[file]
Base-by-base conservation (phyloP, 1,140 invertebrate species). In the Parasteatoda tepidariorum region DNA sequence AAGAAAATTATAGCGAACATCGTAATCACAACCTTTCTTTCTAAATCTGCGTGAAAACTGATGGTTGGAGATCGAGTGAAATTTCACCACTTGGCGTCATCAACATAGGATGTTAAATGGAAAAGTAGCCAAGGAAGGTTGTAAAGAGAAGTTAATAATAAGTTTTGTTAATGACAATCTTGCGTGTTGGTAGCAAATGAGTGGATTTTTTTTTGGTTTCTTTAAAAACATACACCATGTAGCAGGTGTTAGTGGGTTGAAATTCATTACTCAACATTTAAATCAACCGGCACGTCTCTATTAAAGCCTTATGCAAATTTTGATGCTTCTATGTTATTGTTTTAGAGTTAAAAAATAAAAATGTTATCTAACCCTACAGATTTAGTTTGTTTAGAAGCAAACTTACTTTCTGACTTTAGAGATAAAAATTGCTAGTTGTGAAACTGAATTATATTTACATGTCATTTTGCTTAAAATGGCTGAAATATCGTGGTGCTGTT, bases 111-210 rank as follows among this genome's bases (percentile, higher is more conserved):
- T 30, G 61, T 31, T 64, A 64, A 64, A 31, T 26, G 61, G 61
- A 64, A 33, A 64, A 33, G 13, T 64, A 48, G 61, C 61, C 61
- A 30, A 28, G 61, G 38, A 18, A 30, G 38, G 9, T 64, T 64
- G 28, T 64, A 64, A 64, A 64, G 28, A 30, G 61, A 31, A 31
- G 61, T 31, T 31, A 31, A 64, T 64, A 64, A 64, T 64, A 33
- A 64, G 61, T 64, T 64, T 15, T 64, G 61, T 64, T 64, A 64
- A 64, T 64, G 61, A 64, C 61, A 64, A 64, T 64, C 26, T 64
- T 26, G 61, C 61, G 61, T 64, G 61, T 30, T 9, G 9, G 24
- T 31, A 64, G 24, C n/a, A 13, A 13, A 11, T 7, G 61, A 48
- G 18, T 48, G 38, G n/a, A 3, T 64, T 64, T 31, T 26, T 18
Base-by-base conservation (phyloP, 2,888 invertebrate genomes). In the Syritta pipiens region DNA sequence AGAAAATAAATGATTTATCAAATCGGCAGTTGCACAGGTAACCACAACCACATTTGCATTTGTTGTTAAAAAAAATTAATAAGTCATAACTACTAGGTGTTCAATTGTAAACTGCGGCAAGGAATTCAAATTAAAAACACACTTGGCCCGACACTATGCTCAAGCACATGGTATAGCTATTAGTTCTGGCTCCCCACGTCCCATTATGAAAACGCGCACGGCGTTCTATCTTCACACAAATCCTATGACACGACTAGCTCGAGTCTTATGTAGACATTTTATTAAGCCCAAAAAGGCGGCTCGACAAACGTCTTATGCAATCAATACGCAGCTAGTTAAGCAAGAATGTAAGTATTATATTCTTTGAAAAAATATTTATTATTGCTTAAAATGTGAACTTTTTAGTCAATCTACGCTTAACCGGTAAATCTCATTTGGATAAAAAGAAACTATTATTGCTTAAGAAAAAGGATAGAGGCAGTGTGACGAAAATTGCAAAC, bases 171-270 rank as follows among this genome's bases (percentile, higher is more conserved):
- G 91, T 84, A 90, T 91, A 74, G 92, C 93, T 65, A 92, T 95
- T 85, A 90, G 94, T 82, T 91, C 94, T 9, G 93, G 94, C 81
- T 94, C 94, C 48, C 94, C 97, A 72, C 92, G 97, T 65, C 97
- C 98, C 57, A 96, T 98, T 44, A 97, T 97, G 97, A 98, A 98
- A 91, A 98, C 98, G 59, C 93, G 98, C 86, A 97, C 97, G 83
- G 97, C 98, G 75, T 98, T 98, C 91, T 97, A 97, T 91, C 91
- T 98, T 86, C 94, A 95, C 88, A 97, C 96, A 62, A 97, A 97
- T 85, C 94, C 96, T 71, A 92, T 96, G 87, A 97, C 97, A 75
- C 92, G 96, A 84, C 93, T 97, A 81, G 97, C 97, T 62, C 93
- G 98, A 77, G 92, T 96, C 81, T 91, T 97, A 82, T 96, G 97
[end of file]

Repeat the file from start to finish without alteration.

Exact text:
Base-by-base conservation (phyloP, 1,140 invertebrate species). In the Parasteatoda tepidariorum region DNA sequence AAGAAAATTATAGCGAACATCGTAATCACAACCTTTCTTTCTAAATCTGCGTGAAAACTGATGGTTGGAGATCGAGTGAAATTTCACCACTTGGCGTCATCAACATAGGATGTTAAATGGAAAAGTAGCCAAGGAAGGTTGTAAAGAGAAGTTAATAATAAGTTTTGTTAATGACAATCTTGCGTGTTGGTAGCAAATGAGTGGATTTTTTTTTGGTTTCTTTAAAAACATACACCATGTAGCAGGTGTTAGTGGGTTGAAATTCATTACTCAACATTTAAATCAACCGGCACGTCTCTATTAAAGCCTTATGCAAATTTTGATGCTTCTATGTTATTGTTTTAGAGTTAAAAAATAAAAATGTTATCTAACCCTACAGATTTAGTTTGTTTAGAAGCAAACTTACTTTCTGACTTTAGAGATAAAAATTGCTAGTTGTGAAACTGAATTATATTTACATGTCATTTTGCTTAAAATGGCTGAAATATCGTGGTGCTGTT, bases 111-210 rank as follows among this genome's bases (percentile, higher is more conserved):
- T 30, G 61, T 31, T 64, A 64, A 64, A 31, T 26, G 61, G 61
- A 64, A 33, A 64, A 33, G 13, T 64, A 48, G 61, C 61, C 61
- A 30, A 28, G 61, G 38, A 18, A 30, G 38, G 9, T 64, T 64
- G 28, T 64, A 64, A 64, A 64, G 28, A 30, G 61, A 31, A 31
- G 61, T 31, T 31, A 31, A 64, T 64, A 64, A 64, T 64, A 33
- A 64, G 61, T 64, T 64, T 15, T 64, G 61, T 64, T 64, A 64
- A 64, T 64, G 61, A 64, C 61, A 64, A 64, T 64, C 26, T 64
- T 26, G 61, C 61, G 61, T 64, G 61, T 30, T 9, G 9, G 24
- T 31, A 64, G 24, C n/a, A 13, A 13, A 11, T 7, G 61, A 48
- G 18, T 48, G 38, G n/a, A 3, T 64, T 64, T 31, T 26, T 18
Base-by-base conservation (phyloP, 2,888 invertebrate genomes). In the Syritta pipiens region DNA sequence AGAAAATAAATGATTTATCAAATCGGCAGTTGCACAGGTAACCACAACCACATTTGCATTTGTTGTTAAAAAAAATTAATAAGTCATAACTACTAGGTGTTCAATTGTAAACTGCGGCAAGGAATTCAAATTAAAAACACACTTGGCCCGACACTATGCTCAAGCACATGGTATAGCTATTAGTTCTGGCTCCCCACGTCCCATTATGAAAACGCGCACGGCGTTCTATCTTCACACAAATCCTATGACACGACTAGCTCGAGTCTTATGTAGACATTTTATTAAGCCCAAAAAGGCGGCTCGACAAACGTCTTATGCAATCAATACGCAGCTAGTTAAGCAAGAATGTAAGTATTATATTCTTTGAAAAAATATTTATTATTGCTTAAAATGTGAACTTTTTAGTCAATCTACGCTTAACCGGTAAATCTCATTTGGATAAAAAGAAACTATTATTGCTTAAGAAAAAGGATAGAGGCAGTGTGACGAAAATTGCAAAC, bases 171-270 rank as follows among this genome's bases (percentile, higher is more conserved):
- G 91, T 84, A 90, T 91, A 74, G 92, C 93, T 65, A 92, T 95
- T 85, A 90, G 94, T 82, T 91, C 94, T 9, G 93, G 94, C 81
- T 94, C 94, C 48, C 94, C 97, A 72, C 92, G 97, T 65, C 97
- C 98, C 57, A 96, T 98, T 44, A 97, T 97, G 97, A 98, A 98
- A 91, A 98, C 98, G 59, C 93, G 98, C 86, A 97, C 97, G 83
- G 97, C 98, G 75, T 98, T 98, C 91, T 97, A 97, T 91, C 91
- T 98, T 86, C 94, A 95, C 88, A 97, C 96, A 62, A 97, A 97
- T 85, C 94, C 96, T 71, A 92, T 96, G 87, A 97, C 97, A 75
- C 92, G 96, A 84, C 93, T 97, A 81, G 97, C 97, T 62, C 93
- G 98, A 77, G 92, T 96, C 81, T 91, T 97, A 82, T 96, G 97